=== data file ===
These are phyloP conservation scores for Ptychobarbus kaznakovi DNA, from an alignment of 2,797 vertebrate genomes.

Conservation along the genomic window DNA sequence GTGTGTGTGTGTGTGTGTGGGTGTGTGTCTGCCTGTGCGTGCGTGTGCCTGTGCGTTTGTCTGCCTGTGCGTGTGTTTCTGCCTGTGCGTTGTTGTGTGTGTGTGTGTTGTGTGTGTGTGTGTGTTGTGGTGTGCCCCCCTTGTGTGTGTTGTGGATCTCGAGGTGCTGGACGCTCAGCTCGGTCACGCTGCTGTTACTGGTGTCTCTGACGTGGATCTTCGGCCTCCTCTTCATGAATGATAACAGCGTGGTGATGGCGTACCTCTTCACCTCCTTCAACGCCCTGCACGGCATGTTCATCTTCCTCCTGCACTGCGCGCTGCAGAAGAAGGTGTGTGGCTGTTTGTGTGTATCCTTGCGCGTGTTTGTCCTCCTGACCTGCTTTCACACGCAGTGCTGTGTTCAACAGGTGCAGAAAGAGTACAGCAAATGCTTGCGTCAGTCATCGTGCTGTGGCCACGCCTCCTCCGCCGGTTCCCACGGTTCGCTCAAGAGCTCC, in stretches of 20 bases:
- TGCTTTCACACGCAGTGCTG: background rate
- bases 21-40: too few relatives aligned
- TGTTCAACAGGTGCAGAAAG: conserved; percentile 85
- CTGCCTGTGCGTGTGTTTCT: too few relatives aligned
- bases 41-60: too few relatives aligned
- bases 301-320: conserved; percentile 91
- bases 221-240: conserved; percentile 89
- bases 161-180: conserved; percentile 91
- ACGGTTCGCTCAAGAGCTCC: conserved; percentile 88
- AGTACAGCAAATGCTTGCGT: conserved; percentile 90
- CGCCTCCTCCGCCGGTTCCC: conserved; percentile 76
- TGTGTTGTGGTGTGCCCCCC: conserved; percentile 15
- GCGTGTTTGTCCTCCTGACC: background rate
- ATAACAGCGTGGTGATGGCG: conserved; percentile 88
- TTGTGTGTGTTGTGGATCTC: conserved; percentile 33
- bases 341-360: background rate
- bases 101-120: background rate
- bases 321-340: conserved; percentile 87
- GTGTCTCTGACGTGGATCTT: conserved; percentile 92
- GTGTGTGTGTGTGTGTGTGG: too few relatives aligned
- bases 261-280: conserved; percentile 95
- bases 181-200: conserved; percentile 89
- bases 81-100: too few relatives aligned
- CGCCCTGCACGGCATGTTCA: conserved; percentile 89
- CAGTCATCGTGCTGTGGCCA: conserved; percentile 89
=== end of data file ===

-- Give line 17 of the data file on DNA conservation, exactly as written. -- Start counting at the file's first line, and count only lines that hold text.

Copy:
- TTGTGTGTGTTGTGGATCTC: conserved; percentile 33